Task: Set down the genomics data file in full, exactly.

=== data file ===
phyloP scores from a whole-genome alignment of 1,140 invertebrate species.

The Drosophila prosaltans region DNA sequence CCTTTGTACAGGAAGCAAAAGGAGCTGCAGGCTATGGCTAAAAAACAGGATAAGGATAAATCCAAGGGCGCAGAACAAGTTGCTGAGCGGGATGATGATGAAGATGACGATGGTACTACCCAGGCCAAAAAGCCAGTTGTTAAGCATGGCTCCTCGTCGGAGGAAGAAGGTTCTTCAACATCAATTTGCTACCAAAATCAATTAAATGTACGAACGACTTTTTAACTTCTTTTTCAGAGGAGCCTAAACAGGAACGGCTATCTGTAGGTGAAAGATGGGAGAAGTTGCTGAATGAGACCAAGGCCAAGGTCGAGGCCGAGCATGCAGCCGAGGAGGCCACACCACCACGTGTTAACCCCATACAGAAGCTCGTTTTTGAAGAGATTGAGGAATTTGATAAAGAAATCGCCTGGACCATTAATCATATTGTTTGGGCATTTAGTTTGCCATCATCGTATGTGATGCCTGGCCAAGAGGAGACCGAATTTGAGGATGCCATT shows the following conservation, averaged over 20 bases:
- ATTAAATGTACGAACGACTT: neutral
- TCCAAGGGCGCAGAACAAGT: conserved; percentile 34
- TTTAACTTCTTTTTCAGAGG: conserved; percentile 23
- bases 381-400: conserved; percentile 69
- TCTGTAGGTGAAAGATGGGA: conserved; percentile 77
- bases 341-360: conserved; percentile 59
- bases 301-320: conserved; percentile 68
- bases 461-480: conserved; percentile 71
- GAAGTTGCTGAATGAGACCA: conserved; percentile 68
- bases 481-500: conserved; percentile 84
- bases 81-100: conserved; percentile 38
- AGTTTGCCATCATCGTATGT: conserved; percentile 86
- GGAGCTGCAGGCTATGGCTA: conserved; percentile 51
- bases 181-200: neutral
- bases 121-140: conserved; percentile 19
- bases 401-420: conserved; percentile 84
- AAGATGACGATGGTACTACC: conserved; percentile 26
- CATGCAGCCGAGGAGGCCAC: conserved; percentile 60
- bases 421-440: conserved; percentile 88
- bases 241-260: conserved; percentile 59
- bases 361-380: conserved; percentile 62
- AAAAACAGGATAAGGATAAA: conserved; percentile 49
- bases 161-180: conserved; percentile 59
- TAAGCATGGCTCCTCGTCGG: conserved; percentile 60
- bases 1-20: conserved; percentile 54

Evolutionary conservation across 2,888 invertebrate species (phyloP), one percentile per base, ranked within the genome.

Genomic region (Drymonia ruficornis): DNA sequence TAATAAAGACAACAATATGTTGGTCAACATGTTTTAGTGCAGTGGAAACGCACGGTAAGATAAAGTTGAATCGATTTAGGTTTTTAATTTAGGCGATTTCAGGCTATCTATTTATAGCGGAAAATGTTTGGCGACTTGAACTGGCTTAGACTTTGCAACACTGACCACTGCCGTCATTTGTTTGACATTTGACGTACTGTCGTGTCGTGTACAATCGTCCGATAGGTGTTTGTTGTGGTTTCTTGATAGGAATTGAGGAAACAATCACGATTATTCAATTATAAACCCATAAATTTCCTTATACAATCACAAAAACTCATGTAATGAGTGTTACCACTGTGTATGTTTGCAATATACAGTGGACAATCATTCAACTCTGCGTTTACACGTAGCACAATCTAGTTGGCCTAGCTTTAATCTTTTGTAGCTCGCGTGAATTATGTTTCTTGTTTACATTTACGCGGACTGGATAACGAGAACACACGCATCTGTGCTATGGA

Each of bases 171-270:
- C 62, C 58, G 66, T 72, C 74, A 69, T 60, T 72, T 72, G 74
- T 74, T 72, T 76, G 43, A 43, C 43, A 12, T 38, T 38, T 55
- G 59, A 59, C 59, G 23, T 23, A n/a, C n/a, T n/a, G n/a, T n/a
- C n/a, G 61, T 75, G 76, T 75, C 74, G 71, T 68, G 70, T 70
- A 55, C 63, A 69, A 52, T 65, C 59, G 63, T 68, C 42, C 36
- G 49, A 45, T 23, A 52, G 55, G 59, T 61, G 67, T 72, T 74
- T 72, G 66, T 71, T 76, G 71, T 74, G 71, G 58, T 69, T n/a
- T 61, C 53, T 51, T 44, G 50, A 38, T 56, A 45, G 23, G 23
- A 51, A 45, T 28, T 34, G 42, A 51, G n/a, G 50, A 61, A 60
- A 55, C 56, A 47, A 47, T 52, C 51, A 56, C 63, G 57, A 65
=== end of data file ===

phyloP scores from a whole-genome alignment of 1,140 invertebrate species.

The Drosophila prosaltans region DNA sequence CCTTTGTACAGGAAGCAAAAGGAGCTGCAGGCTATGGCTAAAAAACAGGATAAGGATAAATCCAAGGGCGCAGAACAAGTTGCTGAGCGGGATGATGATGAAGATGACGATGGTACTACCCAGGCCAAAAAGCCAGTTGTTAAGCATGGCTCCTCGTCGGAGGAAGAAGGTTCTTCAACATCAATTTGCTACCAAAATCAATTAAATGTACGAACGACTTTTTAACTTCTTTTTCAGAGGAGCCTAAACAGGAACGGCTATCTGTAGGTGAAAGATGGGAGAAGTTGCTGAATGAGACCAAGGCCAAGGTCGAGGCCGAGCATGCAGCCGAGGAGGCCACACCACCACGTGTTAACCCCATACAGAAGCTCGTTTTTGAAGAGATTGAGGAATTTGATAAAGAAATCGCCTGGACCATTAATCATATTGTTTGGGCATTTAGTTTGCCATCATCGTATGTGATGCCTGGCCAAGAGGAGACCGAATTTGAGGATGCCATT shows the following conservation, averaged over 20 bases:
- ATTAAATGTACGAACGACTT: neutral
- TCCAAGGGCGCAGAACAAGT: conserved; percentile 34
- TTTAACTTCTTTTTCAGAGG: conserved; percentile 23
- bases 381-400: conserved; percentile 69
- TCTGTAGGTGAAAGATGGGA: conserved; percentile 77
- bases 341-360: conserved; percentile 59
- bases 301-320: conserved; percentile 68
- bases 461-480: conserved; percentile 71
- GAAGTTGCTGAATGAGACCA: conserved; percentile 68
- bases 481-500: conserved; percentile 84
- bases 81-100: conserved; percentile 38
- AGTTTGCCATCATCGTATGT: conserved; percentile 86
- GGAGCTGCAGGCTATGGCTA: conserved; percentile 51
- bases 181-200: neutral
- bases 121-140: conserved; percentile 19
- bases 401-420: conserved; percentile 84
- AAGATGACGATGGTACTACC: conserved; percentile 26
- CATGCAGCCGAGGAGGCCAC: conserved; percentile 60
- bases 421-440: conserved; percentile 88
- bases 241-260: conserved; percentile 59
- bases 361-380: conserved; percentile 62
- AAAAACAGGATAAGGATAAA: conserved; percentile 49
- bases 161-180: conserved; percentile 59
- TAAGCATGGCTCCTCGTCGG: conserved; percentile 60
- bases 1-20: conserved; percentile 54

Evolutionary conservation across 2,888 invertebrate species (phyloP), one percentile per base, ranked within the genome.

Genomic region (Drymonia ruficornis): DNA sequence TAATAAAGACAACAATATGTTGGTCAACATGTTTTAGTGCAGTGGAAACGCACGGTAAGATAAAGTTGAATCGATTTAGGTTTTTAATTTAGGCGATTTCAGGCTATCTATTTATAGCGGAAAATGTTTGGCGACTTGAACTGGCTTAGACTTTGCAACACTGACCACTGCCGTCATTTGTTTGACATTTGACGTACTGTCGTGTCGTGTACAATCGTCCGATAGGTGTTTGTTGTGGTTTCTTGATAGGAATTGAGGAAACAATCACGATTATTCAATTATAAACCCATAAATTTCCTTATACAATCACAAAAACTCATGTAATGAGTGTTACCACTGTGTATGTTTGCAATATACAGTGGACAATCATTCAACTCTGCGTTTACACGTAGCACAATCTAGTTGGCCTAGCTTTAATCTTTTGTAGCTCGCGTGAATTATGTTTCTTGTTTACATTTACGCGGACTGGATAACGAGAACACACGCATCTGTGCTATGGA

Each of bases 171-270:
- C 62, C 58, G 66, T 72, C 74, A 69, T 60, T 72, T 72, G 74
- T 74, T 72, T 76, G 43, A 43, C 43, A 12, T 38, T 38, T 55
- G 59, A 59, C 59, G 23, T 23, A n/a, C n/a, T n/a, G n/a, T n/a
- C n/a, G 61, T 75, G 76, T 75, C 74, G 71, T 68, G 70, T 70
- A 55, C 63, A 69, A 52, T 65, C 59, G 63, T 68, C 42, C 36
- G 49, A 45, T 23, A 52, G 55, G 59, T 61, G 67, T 72, T 74
- T 72, G 66, T 71, T 76, G 71, T 74, G 71, G 58, T 69, T n/a
- T 61, C 53, T 51, T 44, G 50, A 38, T 56, A 45, G 23, G 23
- A 51, A 45, T 28, T 34, G 42, A 51, G n/a, G 50, A 61, A 60
- A 55, C 56, A 47, A 47, T 52, C 51, A 56, C 63, G 57, A 65